Ever heard of Nupedia? Neither did I, until September 20, 2013. As a startup founder, I’m constantly finding better ways to communicate the value proposition of Miigle, which I often do by borrowing more familiar websites or platforms as examples.
As I was reading about “graph databases” on Wikipedia, I thought “wait a minute, Miigle is somewhat like Wikipedia.” I had a very general idea of how Wikipedia was founded but I thought it’d serve me well to better familiarize myself so I googled “how was wikipedia founded”. Genius.
Of course you know about Wikipedia. You along with millions of people around the world use it almost daily. You know that Wikipedia is an open source wiki accessible to anyone to read and edit any of its “29.5 million freely usable articles in 287 languages.”
What you probably didn’t know is that the success of Wikipedia was almost accidental.
See, before Wikipedia there was Nupedia. The primary difference between the two being that only “experts” could contribute to Nupedia which as a result plagued the platform with protocols and significantly hindered its growth and popularity. Wikipedia was actually created as a feeder project to Nupedia by allowing “common folks” to contribute as a way to help the experts.
Benefiting from the much larger number of contributors and the absence of protocols, Wikipedia grew exponentially while Nupedia and its experts were quickly forgotten. Microsoft tried to give it a fight with Encarta and their highly paid experts but eventually folded as well.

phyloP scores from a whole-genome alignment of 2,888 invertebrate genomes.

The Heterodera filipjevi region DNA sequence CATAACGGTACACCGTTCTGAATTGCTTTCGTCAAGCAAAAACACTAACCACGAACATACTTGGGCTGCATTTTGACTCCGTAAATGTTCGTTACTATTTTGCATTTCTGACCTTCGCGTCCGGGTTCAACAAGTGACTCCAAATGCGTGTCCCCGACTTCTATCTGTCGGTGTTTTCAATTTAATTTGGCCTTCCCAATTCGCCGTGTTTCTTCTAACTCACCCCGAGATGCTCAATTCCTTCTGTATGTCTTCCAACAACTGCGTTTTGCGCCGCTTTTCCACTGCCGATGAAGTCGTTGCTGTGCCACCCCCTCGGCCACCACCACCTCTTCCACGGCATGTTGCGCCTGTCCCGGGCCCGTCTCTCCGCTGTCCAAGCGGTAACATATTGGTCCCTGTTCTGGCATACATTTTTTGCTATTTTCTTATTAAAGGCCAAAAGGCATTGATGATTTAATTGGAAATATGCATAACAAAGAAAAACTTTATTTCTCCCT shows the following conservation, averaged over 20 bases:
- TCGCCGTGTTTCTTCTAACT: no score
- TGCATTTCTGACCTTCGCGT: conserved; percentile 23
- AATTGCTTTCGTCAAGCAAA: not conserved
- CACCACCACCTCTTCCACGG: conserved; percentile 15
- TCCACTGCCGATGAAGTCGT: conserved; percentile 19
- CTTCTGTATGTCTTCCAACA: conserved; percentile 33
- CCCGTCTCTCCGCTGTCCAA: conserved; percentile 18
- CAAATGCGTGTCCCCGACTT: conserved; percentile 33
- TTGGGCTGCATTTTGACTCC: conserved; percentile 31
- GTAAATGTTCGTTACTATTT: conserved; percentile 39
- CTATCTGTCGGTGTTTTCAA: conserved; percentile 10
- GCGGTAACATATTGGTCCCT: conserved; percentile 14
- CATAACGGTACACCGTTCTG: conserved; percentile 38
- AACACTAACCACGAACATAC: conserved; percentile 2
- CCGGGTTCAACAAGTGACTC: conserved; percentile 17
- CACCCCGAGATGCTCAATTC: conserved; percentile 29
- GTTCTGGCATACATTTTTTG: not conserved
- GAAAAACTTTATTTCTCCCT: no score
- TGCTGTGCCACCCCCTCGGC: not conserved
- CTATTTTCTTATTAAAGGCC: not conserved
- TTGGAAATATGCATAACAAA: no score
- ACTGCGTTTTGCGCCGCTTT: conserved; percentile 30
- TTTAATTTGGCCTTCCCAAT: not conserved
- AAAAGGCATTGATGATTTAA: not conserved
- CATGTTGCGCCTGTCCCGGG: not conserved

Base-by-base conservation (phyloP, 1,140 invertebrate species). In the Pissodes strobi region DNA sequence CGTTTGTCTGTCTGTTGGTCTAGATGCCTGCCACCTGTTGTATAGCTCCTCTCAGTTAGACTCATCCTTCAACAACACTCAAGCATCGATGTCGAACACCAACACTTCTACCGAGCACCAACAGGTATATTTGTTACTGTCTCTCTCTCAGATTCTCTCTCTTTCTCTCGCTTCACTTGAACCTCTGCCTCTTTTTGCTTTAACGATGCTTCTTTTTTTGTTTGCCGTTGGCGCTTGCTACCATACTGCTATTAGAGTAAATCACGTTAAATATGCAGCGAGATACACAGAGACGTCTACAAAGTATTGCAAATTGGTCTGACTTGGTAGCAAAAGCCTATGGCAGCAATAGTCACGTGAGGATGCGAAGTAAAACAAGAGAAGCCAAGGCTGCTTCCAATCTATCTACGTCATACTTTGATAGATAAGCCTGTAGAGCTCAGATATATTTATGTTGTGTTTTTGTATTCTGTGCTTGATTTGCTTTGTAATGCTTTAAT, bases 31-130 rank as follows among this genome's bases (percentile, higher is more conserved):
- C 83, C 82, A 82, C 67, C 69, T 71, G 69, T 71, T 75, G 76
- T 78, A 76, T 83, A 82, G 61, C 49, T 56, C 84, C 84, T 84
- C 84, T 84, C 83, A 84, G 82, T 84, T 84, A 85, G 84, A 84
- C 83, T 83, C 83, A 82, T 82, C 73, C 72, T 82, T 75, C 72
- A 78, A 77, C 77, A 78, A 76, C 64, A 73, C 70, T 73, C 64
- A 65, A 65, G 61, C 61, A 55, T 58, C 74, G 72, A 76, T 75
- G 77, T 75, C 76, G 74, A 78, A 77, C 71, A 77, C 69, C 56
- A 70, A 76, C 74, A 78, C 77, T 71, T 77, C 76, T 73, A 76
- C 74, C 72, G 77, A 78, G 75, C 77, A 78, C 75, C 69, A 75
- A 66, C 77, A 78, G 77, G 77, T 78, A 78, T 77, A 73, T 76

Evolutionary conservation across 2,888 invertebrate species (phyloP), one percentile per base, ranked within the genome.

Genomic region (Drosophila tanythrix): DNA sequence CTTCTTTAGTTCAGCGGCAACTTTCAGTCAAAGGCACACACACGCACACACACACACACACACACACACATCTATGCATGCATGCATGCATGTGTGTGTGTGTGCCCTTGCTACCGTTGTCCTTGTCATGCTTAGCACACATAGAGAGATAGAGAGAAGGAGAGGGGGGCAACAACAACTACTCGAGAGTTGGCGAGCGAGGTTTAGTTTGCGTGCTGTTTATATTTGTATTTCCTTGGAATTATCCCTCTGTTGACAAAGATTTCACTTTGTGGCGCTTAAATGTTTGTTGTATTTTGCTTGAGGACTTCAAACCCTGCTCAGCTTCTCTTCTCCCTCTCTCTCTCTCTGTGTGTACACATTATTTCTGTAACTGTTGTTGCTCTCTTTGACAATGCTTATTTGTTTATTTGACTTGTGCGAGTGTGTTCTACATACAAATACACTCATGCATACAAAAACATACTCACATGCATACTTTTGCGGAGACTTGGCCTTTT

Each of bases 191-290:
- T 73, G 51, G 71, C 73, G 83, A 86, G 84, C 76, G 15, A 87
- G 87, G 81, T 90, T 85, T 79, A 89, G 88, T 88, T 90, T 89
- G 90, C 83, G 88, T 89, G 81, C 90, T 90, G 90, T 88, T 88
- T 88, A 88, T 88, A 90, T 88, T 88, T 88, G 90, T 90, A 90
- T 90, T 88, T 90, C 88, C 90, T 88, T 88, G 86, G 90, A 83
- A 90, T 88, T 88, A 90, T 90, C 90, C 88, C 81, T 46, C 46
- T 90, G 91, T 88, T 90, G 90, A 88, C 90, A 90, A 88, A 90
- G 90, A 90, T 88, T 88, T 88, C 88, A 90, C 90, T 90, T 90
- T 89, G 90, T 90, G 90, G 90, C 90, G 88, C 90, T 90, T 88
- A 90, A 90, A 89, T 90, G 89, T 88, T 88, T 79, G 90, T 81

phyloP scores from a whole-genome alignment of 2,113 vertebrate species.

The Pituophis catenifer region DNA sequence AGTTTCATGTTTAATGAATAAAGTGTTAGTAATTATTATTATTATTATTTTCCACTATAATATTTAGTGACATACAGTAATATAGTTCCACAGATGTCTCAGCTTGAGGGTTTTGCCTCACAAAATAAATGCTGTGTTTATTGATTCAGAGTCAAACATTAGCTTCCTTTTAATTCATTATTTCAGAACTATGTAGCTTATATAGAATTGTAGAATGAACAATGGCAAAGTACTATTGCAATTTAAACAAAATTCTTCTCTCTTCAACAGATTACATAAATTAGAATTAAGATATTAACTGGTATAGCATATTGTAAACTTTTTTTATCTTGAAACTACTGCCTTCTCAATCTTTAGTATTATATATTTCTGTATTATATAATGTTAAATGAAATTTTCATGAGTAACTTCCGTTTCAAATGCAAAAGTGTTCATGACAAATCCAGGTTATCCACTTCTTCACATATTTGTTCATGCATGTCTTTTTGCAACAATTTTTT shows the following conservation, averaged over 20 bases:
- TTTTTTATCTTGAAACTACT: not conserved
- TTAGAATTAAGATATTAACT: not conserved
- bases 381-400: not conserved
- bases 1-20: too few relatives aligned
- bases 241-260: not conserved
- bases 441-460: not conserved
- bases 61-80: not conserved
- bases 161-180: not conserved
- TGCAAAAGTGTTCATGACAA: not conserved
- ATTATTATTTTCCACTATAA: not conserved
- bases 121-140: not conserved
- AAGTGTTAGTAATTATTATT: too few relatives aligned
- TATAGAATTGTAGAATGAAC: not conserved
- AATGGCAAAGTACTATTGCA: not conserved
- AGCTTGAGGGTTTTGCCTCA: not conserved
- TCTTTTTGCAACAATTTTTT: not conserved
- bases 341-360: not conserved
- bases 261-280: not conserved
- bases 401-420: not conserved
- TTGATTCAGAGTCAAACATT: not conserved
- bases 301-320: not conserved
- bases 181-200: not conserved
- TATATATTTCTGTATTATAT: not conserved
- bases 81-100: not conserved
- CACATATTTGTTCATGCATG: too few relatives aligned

Do not doubt the power of We The People. Most importantly, We The People (including YOU) should not doubt its own power.
Why does this matter? It matters because we’re living in a Digital Age and Wikipedia’s story and validation can be applied to a variety of scenarios.
Let’s pick my favorite: Innovation.
Just like Nupedia, the success of an innovation has traditionally and primarily been left in the hands of a few “experts”. They evaluate the ideas, teams, etc. and if everything looks promising, they invest and help get it out to the market. Most of the people in that market, the target audience, would have never heard of the product or service.
No big deal, that’s why there are marketing budgets.
The target audience is seen as comprised of mere consumers with no role to play in the development of a product. They are not the experts. Besides, why would they want anything to do with innovation, they are already consumed by their 9 to 5 work schedules, sitcoms, pets, and silly videos scattered all over the Internet.
They are not the experts and they haven’t got the desire nor will.
Not true. As a matter of fact, it’s bullshit.
If you’ve paid any attention to the evolution of crowdsourcing then you understand that people are dying to add their contribution to tech and non-tech related ideas, startups, and projects created all over the world. They are rejecting the notion that they are mere consumers and want to be part of these beautiful (and occasionally sad) stories.
The more interesting truth is that we need them but we’re refusing to give them a chance (unless it’s taking their money), to satisfy the egos of a few people.
The message we are sending is: Your money matters, your brain is worthless (unless you went to Harvard, Stanford, MIT, etc or worked at Google, Facebook, Amazon, blah blah)
Why? Because it is difficult to take a commission on non-tangible goods like an advice, at least not with the currently proven business models. However, more than just money, these people are sitting on a wealth of intellectual, practical, and emotional capital they’d love to give away freely and happily.